Increased demand coupled with climate change and supply chain disruptions has created concerns in the rubber and tire industry.
Rubber demand is projected to expand nearly 1.1% annually to 2023 in the United States, driven by rising output of rubber products, according to Rubber: United States, a report recently released by Freedonia Focus Reports.
Victor Lynn, manager of Kost Tire & Auto Service on North Ninth Avenue in Scranton, noted the store has had some difficulties procuring tires during the last six months.
“There is definitely disruptions of tires and the rubber industry due to recent events with COVID,” Lynn said. “We even lost a container ship coming from overseas. People weren’t employed at the time. It pretty much shut down most of the country.”
Kost Tire has locations in Lackawanna, Luzerne, Pike, Susquehanna, Wayne and Wyoming counties.
Katrina Cornish, Ph.D., a professor at Ohio State University and a global expert on alternate rubber and latex production, processing and products, said the problem could become more prevalent in the near future.
She noted some of the major tire manufacturers — like Bridgestone and Goodyear — claim they’re not having much trouble at the moment getting rubber for their supplies, but the latex industry is a very different situation.
“Latex is how everything is tapped and that becomes the solid rubber used in tires,” Cornish said. “In 2019, we had 14 million tons of rubber in the world and those in the industry thought they were going to be making more, but due to leaf blights, extreme weather events and COVID labor shortages, we actually lost 10% of the global natural rubber in 2020 which is huge.”
Cornish said the two leaf blights spread to more than a million acres of rubber trees in seven counties in Southeast Asia in the last half of 2019 and the pandemic further complicated the problem.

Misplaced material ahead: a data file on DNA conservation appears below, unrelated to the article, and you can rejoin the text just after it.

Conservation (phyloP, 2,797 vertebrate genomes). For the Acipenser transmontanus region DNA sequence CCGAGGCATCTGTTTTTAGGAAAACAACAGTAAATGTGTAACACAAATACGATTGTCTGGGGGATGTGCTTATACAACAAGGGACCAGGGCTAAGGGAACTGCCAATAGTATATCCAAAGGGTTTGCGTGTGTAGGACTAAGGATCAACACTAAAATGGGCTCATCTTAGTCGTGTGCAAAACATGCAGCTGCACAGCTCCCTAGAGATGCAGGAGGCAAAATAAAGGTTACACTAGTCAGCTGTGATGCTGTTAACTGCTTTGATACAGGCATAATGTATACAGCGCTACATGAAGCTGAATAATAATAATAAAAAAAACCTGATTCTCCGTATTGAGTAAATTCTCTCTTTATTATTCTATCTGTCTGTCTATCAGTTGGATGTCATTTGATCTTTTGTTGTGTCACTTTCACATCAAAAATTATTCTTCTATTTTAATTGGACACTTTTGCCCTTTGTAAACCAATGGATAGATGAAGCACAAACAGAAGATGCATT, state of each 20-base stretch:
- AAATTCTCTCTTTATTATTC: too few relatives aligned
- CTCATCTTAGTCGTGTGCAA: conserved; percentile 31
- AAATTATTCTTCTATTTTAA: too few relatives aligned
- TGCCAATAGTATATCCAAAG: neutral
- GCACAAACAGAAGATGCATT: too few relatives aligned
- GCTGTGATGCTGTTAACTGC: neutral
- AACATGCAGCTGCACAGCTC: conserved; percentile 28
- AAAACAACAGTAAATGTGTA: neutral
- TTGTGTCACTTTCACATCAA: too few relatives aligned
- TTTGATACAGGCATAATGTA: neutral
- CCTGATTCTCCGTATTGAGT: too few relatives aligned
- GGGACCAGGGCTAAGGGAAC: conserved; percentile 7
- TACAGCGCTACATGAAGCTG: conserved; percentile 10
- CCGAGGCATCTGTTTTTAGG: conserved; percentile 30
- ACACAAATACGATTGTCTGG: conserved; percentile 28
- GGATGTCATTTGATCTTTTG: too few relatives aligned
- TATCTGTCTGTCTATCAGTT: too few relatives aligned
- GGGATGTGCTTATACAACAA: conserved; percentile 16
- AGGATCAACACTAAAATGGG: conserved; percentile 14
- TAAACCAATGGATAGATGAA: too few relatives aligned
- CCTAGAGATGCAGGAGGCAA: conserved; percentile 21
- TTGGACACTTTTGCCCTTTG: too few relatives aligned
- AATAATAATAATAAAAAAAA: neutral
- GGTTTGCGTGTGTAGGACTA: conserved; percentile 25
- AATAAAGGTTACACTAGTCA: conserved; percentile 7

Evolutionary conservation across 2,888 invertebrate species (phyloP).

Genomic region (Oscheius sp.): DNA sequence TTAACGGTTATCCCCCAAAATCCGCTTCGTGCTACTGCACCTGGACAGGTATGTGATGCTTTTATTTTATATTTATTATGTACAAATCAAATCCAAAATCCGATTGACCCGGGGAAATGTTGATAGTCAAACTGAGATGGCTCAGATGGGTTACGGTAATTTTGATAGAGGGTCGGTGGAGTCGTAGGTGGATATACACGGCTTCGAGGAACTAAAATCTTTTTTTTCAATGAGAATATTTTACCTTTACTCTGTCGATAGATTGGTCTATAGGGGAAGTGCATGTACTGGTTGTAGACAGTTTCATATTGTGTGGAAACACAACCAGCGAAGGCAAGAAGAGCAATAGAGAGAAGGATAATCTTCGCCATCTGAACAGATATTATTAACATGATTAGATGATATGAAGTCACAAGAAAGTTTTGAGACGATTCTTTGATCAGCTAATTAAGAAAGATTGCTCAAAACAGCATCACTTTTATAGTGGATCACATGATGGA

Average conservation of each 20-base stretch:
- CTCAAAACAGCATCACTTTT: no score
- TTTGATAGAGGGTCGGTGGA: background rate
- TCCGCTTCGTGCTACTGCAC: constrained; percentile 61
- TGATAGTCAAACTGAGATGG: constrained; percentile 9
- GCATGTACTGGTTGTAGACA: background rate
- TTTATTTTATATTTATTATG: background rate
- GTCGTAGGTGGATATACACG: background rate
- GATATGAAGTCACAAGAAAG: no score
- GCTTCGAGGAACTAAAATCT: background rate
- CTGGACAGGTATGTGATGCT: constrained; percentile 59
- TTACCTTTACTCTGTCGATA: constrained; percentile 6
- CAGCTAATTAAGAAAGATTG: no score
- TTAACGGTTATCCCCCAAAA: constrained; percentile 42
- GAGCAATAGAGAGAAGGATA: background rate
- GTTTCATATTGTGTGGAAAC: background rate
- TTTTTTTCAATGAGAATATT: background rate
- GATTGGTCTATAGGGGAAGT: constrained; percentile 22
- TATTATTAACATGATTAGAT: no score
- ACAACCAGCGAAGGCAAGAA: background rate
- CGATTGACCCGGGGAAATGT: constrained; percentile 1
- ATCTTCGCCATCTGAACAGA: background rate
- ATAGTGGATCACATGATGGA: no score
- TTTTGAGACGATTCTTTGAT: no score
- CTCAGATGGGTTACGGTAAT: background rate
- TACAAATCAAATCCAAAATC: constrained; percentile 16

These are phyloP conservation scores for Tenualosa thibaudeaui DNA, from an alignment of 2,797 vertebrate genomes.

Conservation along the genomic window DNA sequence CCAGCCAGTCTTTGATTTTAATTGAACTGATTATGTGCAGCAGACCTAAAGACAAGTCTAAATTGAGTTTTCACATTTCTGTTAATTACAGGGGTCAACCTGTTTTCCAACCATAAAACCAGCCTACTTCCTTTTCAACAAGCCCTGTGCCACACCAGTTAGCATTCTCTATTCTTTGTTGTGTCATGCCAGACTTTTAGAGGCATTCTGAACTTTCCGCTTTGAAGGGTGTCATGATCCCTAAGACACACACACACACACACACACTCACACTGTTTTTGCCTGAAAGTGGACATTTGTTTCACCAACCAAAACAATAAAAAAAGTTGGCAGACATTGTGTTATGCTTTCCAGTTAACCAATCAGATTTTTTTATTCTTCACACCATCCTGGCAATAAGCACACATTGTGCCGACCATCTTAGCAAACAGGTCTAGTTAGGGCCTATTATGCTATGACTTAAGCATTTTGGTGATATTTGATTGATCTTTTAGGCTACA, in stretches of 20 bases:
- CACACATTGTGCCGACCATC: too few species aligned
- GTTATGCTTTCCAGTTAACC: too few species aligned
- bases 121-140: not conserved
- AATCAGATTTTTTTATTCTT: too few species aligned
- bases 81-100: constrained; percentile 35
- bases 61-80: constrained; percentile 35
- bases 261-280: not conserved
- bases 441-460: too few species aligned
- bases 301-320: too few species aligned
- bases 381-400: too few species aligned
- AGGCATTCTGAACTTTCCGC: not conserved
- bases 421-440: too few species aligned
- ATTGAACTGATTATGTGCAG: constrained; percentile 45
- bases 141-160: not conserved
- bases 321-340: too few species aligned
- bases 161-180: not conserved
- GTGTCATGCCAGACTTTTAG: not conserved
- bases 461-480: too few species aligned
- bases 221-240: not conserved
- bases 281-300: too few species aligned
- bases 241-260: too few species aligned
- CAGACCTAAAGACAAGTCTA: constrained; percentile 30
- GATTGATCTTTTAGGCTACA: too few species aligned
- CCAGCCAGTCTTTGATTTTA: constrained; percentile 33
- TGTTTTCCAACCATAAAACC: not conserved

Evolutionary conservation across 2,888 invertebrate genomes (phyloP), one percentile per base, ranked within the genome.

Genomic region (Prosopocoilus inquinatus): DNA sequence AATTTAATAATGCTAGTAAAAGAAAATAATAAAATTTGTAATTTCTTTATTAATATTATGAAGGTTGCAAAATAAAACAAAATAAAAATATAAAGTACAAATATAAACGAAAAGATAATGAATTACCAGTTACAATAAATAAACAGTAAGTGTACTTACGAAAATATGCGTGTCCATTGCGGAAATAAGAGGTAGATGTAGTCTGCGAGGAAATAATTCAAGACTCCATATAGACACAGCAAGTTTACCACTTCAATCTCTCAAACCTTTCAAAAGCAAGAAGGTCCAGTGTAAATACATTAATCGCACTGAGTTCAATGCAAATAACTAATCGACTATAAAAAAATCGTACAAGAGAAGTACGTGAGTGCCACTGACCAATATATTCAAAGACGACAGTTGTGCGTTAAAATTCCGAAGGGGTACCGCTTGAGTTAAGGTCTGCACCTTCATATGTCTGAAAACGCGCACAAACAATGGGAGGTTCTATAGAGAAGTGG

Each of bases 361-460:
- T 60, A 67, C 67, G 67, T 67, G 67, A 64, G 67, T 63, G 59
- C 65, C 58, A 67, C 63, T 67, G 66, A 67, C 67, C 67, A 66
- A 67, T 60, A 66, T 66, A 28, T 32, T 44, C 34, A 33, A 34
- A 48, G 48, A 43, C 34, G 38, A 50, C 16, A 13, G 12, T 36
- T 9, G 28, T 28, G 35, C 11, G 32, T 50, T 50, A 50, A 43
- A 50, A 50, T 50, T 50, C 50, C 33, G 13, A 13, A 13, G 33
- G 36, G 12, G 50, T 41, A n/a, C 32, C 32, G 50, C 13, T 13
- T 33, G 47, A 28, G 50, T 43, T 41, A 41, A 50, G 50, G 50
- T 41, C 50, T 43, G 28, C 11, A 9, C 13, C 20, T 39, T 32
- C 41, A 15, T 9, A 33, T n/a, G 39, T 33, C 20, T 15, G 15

“COVID doubled the demand for gloves from 300 billion to 600 billion,” she said.
Cornish anticipates global demand for rubber is going to double over the next 20 years as Asian and especially African countries continue to develop and require more cars and tires.
“The rubber market is still increasing exponentially,” she said. “Instead of going up a couple million tons, it went down 1.4 tons and demand increased a million tons because of COVID. Even if the tire companies are not hurting now, if this keeps up they are going to be hurting a lot soon. It will be very interesting to see what happens with the 2021 market figures.”
The U.S. Tire Manufacturers Association has 12 member companies that operate 56 tire-related manufacturing facilities in 17 states and generate over $27 billion in annual sales. Tire manufacturing contributes to more than a quarter million jobs in the country, totaling almost $20 billion in wages.
Leo Kelleher, owner of Kelleher Tire in Scranton, noted costs have been on the rise. For instance, tires that cost $80 six weeks ago are now selling for $97, he said.
“Tire prices have gotten ridiculous and everybody is blaming it on everything else,” Kelleher said. “They’re blaming it on the cost of containers to come across from overseas. A large percentage of tires are not made in this country and there is a surcharge from the government. I think these suppliers are gouging people.”
Kelleher added it has become more time-consuming to search for tires due to less availability.
“Usually it took me an hour to do at night,” he said. “Now, I’m up to almost two hours to find product. There is a lack of product out there.”
Despite some of the recent challenges, Kelleher has noticed sales are recovering.
“COVID definitely hurt us,” he said. “We were in a slump, but business is pretty decent.”